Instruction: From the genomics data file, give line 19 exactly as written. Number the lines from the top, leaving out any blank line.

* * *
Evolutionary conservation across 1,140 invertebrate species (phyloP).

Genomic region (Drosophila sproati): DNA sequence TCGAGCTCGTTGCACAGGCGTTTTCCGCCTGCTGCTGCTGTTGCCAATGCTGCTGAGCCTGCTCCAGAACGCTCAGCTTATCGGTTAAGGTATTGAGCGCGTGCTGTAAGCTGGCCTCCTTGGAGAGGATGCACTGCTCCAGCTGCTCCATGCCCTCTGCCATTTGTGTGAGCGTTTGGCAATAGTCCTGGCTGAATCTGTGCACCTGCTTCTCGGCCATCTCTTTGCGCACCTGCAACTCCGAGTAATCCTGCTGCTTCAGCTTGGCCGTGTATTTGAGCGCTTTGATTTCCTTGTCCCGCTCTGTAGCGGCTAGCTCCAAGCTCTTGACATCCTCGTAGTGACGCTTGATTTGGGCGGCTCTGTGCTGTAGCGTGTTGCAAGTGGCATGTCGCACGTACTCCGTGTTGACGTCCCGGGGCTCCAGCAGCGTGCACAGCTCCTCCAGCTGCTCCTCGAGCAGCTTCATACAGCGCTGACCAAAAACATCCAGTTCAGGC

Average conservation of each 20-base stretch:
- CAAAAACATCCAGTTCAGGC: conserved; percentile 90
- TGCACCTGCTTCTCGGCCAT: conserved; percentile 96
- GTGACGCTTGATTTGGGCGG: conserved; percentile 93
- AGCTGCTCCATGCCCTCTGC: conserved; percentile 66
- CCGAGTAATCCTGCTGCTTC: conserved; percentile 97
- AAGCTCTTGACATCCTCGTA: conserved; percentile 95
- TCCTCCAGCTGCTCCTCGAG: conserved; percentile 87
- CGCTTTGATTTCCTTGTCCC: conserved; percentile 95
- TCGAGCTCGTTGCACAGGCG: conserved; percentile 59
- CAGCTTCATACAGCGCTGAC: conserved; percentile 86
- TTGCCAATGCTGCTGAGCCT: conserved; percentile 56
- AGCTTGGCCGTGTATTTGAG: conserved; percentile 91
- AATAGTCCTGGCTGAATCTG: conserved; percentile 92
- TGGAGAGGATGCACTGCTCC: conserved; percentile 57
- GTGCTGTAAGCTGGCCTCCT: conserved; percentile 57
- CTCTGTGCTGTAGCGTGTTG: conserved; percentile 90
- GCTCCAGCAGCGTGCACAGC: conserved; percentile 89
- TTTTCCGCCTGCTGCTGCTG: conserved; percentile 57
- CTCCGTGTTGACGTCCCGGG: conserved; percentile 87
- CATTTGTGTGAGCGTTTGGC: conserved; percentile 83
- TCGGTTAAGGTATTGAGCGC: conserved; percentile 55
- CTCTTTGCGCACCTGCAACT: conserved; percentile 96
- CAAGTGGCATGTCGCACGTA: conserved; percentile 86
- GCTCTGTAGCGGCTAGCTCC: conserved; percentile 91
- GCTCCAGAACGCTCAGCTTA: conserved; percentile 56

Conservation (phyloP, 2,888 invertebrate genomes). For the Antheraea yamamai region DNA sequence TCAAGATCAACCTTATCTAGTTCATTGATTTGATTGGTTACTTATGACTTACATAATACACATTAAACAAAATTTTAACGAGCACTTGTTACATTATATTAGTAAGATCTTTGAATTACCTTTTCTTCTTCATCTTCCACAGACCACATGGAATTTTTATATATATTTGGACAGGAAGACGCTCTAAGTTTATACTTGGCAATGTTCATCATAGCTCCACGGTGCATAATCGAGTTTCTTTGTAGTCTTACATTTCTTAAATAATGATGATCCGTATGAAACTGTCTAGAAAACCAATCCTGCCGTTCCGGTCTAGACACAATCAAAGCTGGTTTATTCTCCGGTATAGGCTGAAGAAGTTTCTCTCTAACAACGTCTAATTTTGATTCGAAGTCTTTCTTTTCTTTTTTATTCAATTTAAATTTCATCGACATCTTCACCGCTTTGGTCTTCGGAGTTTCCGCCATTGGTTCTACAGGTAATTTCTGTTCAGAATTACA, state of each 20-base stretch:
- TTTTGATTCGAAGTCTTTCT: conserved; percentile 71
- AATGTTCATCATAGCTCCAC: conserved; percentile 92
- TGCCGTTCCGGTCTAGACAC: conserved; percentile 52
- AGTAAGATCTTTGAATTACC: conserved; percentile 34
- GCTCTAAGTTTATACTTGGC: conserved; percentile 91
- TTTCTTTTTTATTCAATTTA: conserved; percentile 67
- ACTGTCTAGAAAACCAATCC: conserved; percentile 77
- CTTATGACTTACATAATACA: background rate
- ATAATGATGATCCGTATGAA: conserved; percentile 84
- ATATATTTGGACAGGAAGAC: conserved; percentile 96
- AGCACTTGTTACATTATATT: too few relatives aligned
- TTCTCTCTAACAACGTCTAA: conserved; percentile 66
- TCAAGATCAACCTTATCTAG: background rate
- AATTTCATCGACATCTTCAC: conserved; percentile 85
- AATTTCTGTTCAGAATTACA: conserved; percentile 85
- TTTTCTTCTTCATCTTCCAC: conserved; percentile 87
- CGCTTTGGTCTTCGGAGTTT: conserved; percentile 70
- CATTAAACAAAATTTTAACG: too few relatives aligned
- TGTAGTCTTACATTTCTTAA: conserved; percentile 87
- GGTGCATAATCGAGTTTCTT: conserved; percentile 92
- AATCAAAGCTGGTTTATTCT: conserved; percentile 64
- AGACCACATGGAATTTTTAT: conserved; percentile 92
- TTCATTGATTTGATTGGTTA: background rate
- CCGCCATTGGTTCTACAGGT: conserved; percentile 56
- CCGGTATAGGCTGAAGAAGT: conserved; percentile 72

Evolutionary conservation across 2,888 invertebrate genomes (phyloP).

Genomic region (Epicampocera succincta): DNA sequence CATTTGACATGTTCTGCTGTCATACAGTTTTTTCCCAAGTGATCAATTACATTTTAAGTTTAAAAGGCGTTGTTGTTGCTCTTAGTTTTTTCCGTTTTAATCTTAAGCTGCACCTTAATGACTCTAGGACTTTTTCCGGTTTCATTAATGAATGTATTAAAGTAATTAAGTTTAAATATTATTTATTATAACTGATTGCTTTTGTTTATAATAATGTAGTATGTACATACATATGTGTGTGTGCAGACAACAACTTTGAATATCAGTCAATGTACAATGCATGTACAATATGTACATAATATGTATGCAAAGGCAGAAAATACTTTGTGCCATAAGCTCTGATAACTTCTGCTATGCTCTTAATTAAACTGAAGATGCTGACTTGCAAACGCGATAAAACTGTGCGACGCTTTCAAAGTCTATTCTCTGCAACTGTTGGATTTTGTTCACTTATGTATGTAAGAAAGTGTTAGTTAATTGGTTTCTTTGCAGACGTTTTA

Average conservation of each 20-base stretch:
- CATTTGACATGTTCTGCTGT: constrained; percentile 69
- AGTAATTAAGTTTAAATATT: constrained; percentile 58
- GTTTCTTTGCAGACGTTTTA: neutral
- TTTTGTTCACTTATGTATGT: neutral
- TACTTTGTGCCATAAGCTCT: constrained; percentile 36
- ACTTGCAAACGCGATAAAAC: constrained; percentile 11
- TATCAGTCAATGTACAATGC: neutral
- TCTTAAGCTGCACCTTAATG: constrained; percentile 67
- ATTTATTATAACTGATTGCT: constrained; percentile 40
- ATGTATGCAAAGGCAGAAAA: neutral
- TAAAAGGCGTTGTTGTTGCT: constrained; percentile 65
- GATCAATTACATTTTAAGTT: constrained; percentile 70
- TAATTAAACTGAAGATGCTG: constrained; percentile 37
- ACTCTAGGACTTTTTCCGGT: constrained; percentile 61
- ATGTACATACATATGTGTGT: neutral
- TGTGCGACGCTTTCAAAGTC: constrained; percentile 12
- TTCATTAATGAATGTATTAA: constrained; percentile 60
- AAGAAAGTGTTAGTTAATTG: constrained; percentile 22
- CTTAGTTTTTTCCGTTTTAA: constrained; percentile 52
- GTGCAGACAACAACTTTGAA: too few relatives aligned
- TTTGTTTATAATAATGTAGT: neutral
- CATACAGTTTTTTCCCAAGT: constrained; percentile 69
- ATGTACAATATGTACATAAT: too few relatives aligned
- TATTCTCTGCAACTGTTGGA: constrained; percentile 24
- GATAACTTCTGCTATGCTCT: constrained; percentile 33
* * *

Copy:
- CTCTGTGCTGTAGCGTGTTG: conserved; percentile 90